Malaria Intermittent Preventive Treatment (IPTi) pharmacovigilance in Malawi: A case of Lilongwe district.

How to Cite

Kubalalika, P. J. (2019). Malaria Intermittent Preventive Treatment (IPTi) pharmacovigilance in Malawi: A case of Lilongwe district. Online Journal of Public Health Informatics, 11(2).


Background: Intermittent Preventive Treatment with sulfadoxine-pyrimethamine in infants (SP-IPTi) is a malaria control strategy which, together with the delivery of routine childhood immunizations, as recommended by the World Health Organization (WHO) was implemented in  Lilongwe district of Malawi from September 2008 to November in 2009. A study was performed by Lilongwe District Health Office (DHO) in collaboration with funding from UNICEF to evaluate the safety of SP-IPTi and identify potential new Adverse Events (AEs) spontaneously identified, reported, monitored and evaluated.

Methods: A cohort event monitoring study was conducted on 15, 000 infants in 4 Health Facilities (HFs) after administration of SP-IPTi to infants during routine immunizations. A total number of about 50 Community Health Workers (CHWs) and volunteers were trained in pharmacovigilance and supervised by senior personnel in all the five HFs.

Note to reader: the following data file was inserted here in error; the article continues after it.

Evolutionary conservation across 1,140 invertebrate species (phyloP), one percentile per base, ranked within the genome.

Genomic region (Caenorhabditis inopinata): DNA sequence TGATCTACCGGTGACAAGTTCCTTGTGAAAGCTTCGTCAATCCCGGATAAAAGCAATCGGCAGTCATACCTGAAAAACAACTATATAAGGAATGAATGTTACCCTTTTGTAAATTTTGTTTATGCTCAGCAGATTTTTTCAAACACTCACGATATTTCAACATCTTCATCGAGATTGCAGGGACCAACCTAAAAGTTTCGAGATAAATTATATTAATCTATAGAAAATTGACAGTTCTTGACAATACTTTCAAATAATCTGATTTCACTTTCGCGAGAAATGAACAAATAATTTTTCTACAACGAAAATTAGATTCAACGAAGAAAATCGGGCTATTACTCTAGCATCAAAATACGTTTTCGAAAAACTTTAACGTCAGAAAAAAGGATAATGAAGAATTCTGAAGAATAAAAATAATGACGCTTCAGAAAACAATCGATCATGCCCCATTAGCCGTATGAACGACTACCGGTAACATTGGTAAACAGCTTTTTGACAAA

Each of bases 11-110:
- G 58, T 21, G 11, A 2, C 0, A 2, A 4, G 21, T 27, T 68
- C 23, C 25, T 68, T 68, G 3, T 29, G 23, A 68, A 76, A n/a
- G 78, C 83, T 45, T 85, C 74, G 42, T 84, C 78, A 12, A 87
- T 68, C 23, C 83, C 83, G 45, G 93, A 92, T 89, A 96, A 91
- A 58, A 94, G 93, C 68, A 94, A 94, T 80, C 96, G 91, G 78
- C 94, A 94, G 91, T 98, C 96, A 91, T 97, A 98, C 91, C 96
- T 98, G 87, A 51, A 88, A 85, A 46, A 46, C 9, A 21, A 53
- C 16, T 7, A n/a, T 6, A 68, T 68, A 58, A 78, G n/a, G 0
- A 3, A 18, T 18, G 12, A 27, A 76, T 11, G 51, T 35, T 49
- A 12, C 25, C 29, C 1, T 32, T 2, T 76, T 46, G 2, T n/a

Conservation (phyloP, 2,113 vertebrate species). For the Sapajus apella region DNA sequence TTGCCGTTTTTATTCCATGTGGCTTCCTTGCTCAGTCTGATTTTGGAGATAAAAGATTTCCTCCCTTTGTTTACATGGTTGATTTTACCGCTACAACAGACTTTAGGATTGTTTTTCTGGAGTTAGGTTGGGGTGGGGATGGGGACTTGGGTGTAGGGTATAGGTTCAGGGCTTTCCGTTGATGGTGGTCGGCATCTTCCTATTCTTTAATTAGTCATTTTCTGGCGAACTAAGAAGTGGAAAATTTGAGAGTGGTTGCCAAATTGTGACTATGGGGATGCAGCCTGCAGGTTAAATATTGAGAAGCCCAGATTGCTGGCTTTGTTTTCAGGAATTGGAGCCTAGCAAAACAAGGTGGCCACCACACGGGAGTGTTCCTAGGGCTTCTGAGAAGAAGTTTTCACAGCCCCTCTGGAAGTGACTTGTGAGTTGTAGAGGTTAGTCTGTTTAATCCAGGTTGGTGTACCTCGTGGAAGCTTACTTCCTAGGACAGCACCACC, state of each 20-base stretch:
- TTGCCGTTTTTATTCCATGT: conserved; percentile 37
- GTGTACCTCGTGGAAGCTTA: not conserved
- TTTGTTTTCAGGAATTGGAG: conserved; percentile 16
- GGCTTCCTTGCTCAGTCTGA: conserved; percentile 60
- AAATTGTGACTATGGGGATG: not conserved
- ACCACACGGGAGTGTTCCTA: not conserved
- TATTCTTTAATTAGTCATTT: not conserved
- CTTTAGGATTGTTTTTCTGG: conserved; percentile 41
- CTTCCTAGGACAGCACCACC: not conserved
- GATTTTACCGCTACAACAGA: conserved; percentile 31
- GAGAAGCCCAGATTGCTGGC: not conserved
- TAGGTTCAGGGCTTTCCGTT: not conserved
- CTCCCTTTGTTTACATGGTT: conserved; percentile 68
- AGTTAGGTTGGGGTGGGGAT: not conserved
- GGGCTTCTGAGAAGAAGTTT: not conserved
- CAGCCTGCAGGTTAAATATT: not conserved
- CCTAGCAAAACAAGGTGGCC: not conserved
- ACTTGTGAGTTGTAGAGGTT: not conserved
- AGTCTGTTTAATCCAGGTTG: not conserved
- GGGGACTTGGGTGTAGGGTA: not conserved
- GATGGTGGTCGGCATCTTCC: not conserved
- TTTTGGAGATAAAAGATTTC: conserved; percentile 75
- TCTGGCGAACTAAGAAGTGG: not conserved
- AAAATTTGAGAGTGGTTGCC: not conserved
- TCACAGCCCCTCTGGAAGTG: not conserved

Infants received half tablets of SP immediately after receiving DPT-HepB+Hib (Pentavalent) 2 vaccine / (IPTi 1), Pentavalent 3 /(IPTi 2) at 10 and 14 weeks respectively and Measles vaccines/(IPTi 3) at 9 months. These children were recorded and their mothers were given diary cards with pictures of possible AEs. Community Health Workers (CHWs) and volunteers followed up every child after 10 days of administration/registration to collect the diary cards where parents indicated the types of AEs they observed on their children as well as starting and end dates of such possible AEs.

The indicated AEs were entered into a computer database from all the collected diary cards according to HFs. Possible side effects/AEs that were looked for were; persistent crying, fever, vomiting, diarrhoea, skin rashes, abdominal pains, insomnia, nausea, mouth sores, and itching among other related possible side effects.

Results: A total of 15,105 children received the IPTi and were followed in all four health facilities. Out of this, 50.3% (7,594) were male while 49.7% (7, 511) were females. Of these, 19.2% [1247], 95% CI (276-304) developed AEs as follows; 42% persistent crying, 28% fever, 18% vomiting, 5.2% skin rashes and 6.8% presented with other minor symptoms while 80.8% (13,858) did not develop any side effects.  43.2% (1254) of those who showed symptoms were IPTi1 recipients, 35.3% (1022) received IPTi2 while 21.5% (624) were from those who received IPTi3.  

Conclusions: This study showed that simultaneous administration of SP-IPTi together with immunizations was a safe strategy for implementation with very minimal serious AEs to infants. In this case therefore strategies towards strengthening such spontaneous reporting in Malawi should not only be left to service providers but also to beneficiaries or their caregivers.
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